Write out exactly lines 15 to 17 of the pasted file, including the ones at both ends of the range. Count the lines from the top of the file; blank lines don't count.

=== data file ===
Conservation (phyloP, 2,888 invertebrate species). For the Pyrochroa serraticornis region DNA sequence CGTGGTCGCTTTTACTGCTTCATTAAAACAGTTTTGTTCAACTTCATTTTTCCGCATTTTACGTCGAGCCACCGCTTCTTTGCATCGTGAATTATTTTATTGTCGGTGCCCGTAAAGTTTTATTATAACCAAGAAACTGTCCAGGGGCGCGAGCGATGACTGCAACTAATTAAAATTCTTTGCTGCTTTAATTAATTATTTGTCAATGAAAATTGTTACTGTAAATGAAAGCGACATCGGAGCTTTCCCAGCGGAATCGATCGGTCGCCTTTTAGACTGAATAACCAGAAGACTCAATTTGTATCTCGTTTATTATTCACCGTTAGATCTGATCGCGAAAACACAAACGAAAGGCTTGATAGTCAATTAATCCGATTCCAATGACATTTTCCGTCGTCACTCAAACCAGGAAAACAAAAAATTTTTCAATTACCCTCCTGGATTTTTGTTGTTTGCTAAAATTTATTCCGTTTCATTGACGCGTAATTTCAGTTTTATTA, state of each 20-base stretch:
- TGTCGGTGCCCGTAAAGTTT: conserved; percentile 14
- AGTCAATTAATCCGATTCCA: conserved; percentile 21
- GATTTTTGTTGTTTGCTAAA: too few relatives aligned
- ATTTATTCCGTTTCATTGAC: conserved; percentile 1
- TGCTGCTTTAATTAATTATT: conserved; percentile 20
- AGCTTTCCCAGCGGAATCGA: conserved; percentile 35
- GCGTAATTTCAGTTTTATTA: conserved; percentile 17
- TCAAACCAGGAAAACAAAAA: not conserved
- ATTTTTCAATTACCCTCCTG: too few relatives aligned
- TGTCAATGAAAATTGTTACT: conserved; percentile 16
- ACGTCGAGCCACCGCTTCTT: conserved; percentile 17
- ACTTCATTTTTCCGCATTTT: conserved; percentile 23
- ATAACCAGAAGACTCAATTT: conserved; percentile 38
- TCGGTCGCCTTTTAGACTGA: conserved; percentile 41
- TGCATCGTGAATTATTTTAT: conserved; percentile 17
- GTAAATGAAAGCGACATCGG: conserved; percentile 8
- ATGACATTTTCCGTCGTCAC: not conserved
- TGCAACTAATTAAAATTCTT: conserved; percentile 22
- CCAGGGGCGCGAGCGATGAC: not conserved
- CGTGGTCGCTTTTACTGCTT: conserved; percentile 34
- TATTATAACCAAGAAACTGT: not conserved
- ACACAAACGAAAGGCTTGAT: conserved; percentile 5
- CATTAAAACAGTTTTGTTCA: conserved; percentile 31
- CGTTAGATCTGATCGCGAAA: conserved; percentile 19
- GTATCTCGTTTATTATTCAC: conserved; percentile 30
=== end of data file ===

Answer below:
- TCGGTCGCCTTTTAGACTGA: conserved; percentile 41
- TGCATCGTGAATTATTTTAT: conserved; percentile 17
- GTAAATGAAAGCGACATCGG: conserved; percentile 8